(Explanation by Bev Farmer of Podenco Friends_. We truly hope that by tomorrow morning there is some good news for Nowzad and the evacuation of their team and the dogs and cats
Here is some insight about Nowzad and how it began not just rescuing abandoned dogs and cats from the streets. That the animals of Nowzad are truly life-savers. Many who been reunited with their Veterans from combat have kept their comrade alive, when the black dog of PTSD and depression looms around the corner.
To think these dogs and cats may be euthanised, they are so close to freedom and a better life but certain people are preventing this happening . They include a dozen British embassy cats — such as Mr Grey, Chopsy, Sweep, and Scar — which were dumped by British diplomats.
Those who prevented this flight of freedom will never be forgiven.
From Melissa MontagueRaise 4 Nowzad
My husband has given me permission to share this letter that I want to share far and wide because this is a voice representing thousands and this is what Nowzad means to our veterans (I told you he was so much more eloquent than I am!). Rest well Nowzad army, hoping for better news tomorrow (25/8/2021)
Letter from a Veteran of Afghanistan
I am a Royal Marine Veteran who served on the frontline in Afghanistan 2006-2007.
I write with heartbreak and exasperation to name just a few of the fraught emotions I have felt over the last few weeks seeing the freefall into utter chaos and desperation that so many of my comrades and the people of Afghanistan fought tooth, nail and heart to build-up over the last 20 years.
The mistakes and the choices from those in the high positions of authority and the turning of backs over the last 18mths can be argued and reviewed on another day. Today and tomorrow is our priority, we need to deal with the present. And that means saving as many lives as possible and finding some light in the darkness of this situation for those that in the highest echelons of Washington, the MOD and Whitehall sadly choose to neglect.
The soldier in combat yearns for home. Yearns for the smell of mum’s roast dinner not eaten from a bag. Yearns for the quiet of a lazy Sunday without the noise of gunfire and mortars, yearns for a walk down the street without the threat of a mine or an IED that would change his and his mates lives forever, yearns for a deep sleep without having to keep one eye open, years for safety, security and comfort that is home.
In 2006 in a small compound in the town of Nowzad, exposed to the Taliban and the impending winter, myself and my brothers of K-Coy Royal Marines led up. It was as far away from home as you could imagine and sadly two of our guys didn’t make it back there, with many others baring wounds seen and unseen, I also had my own emotional and physical scars.
But in the midst of our time in that dusty, dirty compound, sleeping in bullet and blood-stained cells, a roughed-up dog came into our lives and made his home with us. After being rescued from a fight with other strays by our Sergeant ‘Pen’ Farthing, the dog was aptly named Nowzad. He was cared for by Pen and built a space with us to live in. As you watched this fella with a new lease of life bouncing round, playing and loving being loved, it was not only a great comfort and distraction from combat, but bought a profound sense of ‘home’. It is no surprise that in our next outpost in Kajacki we befriended another dog called ‘Tangey’ who would even join us on patrol.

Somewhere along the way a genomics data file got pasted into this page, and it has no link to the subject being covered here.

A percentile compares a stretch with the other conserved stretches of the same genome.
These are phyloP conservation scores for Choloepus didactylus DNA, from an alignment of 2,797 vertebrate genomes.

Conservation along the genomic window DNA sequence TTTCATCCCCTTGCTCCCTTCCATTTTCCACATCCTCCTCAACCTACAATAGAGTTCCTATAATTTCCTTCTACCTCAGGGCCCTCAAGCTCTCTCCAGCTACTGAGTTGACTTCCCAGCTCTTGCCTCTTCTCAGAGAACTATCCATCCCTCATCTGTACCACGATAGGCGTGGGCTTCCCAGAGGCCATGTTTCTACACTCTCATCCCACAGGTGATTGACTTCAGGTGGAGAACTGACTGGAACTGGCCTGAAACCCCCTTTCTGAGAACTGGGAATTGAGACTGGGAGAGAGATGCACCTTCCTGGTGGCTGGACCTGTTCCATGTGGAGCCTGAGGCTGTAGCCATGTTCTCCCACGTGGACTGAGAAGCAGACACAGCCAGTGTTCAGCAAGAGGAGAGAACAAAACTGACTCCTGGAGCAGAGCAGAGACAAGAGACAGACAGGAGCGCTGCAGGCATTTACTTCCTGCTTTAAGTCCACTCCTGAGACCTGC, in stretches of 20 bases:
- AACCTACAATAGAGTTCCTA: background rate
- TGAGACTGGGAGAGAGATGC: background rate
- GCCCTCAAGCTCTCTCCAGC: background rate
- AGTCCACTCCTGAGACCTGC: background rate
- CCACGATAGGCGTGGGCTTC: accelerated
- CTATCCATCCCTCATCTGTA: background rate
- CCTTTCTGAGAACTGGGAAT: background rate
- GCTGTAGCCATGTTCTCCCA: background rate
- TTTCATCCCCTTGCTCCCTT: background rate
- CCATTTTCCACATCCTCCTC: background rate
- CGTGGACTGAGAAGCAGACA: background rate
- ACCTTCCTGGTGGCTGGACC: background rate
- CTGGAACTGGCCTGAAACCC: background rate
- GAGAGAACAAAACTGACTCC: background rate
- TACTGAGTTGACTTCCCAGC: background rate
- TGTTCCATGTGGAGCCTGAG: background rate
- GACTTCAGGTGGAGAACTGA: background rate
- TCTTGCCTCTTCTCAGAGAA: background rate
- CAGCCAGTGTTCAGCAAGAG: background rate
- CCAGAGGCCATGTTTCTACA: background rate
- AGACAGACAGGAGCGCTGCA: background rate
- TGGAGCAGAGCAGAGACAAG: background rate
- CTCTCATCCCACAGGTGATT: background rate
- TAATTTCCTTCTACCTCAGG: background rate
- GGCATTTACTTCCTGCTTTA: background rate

You may think of this just a superficial story that ends when the operational tour ends. But I want to say that couldn’t be further from the truth.
Over 1600 dogs and cats have been reunited with their soldiers from Afghanistan because of the tireless work of Pen and his team of Afghan staff. And these are not ‘just’ animals. These were comrades, comforters, companians to us. These animals provided lights in the darkness of an ongoing battle and a sense of home away from home. They provided grounding and purpose away from the chaos of battle and might I say someone to care for and love so far away from our loved ones. They were not simply pets and not simply animals but in so many ways much more as they put smiles on solemn faces, lifted morale when the well was dry and the feeling was always mutual.
I can boldly say that the animals of Nowzad are truly life-savers. I have no doubt that many who been reunited with their Veterans from combat have kept their comrade alive, when the black dog of PTSD and depression looms around the corner. And it is why other animal charities are linked with the armed forces provide dogs and cats for wounded Veterans who have experienced injury and illness as part of their ongoing therapy.
So when many many people profess, call and lobby with heart, vigor and passion for Pen, his team and his troop of animal soldiers to be bought safely ‘home’. When external supporters provide all the resources and everything possible to provide a plane, a plan and a mission to bring them all to Britain without any cost to our nation. When Penn says I will leave none of my team behind. Perhaps you might understand the reason for this fight.
The least our government can do is grant them safe passage. Perhaps another light in this darkness, another story of hope.